September 15, 2008

Expansion of Passages

Expansion of Passages is just the opposite of Preci-writing. Preci-writing requires compression, whereas here we have to expand. A sentence or a short passage has to be expanded into a paragraph by adding examples, details or proofs to a simple statement. No strict rule can be set regarding the length of the expansion, but it must be neither too short nor too long. If it is too short, it can not be called an expansion; and if it is too long, it will become an essay. Generally, eighty to one hundred words should be aimed at.

Method of Procedure

1. Read the original sentence or passage carefully, until you are confident that you have clearly understood its meaning.

2. Having grasped the subject matter of the passage, start expanding it by adding illustrations, details, proofs, examples, etc., until a paragraph is made, which can very well be called a tiny essay.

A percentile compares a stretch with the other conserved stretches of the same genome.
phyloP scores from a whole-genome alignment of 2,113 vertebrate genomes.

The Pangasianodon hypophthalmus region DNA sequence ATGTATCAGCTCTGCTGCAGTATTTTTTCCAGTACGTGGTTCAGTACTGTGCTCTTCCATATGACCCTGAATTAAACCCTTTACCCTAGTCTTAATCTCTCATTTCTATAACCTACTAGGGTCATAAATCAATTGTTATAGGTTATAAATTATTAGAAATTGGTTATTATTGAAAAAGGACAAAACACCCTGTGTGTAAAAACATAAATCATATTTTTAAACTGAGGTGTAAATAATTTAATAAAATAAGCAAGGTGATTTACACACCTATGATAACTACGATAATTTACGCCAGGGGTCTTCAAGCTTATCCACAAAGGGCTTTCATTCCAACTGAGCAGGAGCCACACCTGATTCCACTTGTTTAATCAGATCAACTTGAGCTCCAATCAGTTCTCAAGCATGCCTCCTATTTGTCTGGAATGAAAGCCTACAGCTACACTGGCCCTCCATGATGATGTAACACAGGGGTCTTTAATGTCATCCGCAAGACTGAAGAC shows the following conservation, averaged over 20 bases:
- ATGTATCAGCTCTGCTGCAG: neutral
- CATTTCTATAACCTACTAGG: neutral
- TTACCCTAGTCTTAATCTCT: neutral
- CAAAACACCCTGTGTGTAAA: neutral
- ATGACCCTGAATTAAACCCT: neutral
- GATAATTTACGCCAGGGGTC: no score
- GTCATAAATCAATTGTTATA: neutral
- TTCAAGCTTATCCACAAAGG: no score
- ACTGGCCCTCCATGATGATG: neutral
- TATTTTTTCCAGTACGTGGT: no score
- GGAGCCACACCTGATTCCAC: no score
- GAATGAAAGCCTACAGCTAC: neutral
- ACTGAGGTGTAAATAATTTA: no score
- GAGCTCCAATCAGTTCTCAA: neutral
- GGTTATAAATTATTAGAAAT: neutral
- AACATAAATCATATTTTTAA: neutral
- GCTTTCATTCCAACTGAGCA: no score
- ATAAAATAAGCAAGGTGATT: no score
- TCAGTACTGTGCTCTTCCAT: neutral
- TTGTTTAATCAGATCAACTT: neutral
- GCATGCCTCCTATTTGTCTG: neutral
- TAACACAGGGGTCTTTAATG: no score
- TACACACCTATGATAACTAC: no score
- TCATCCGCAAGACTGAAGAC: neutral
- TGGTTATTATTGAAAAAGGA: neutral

3. The expansion must contain all that was included in the original passage. More can be added as long as it is strictly relavant to the subject.

4. The sentence for expansion is a conclusion or a finished product, and it is your responsibility to find out the steps by which this conclusion or thought has been arrived at.

5. If the sentence for expansion is a metaphor, explain its full meaning in simple language, and give reasons to support it.

6. Your expansion should be written in such a way, that it alone becomes a complete piece of composition, expressed in good English. It should, therefore, be clearly understood apart from the original passage. After you have written it, check it carefully to see that you have not omitted any important information.

7. Proofread the expansion. Correct all mistakes in spelling, grammar and punctuation.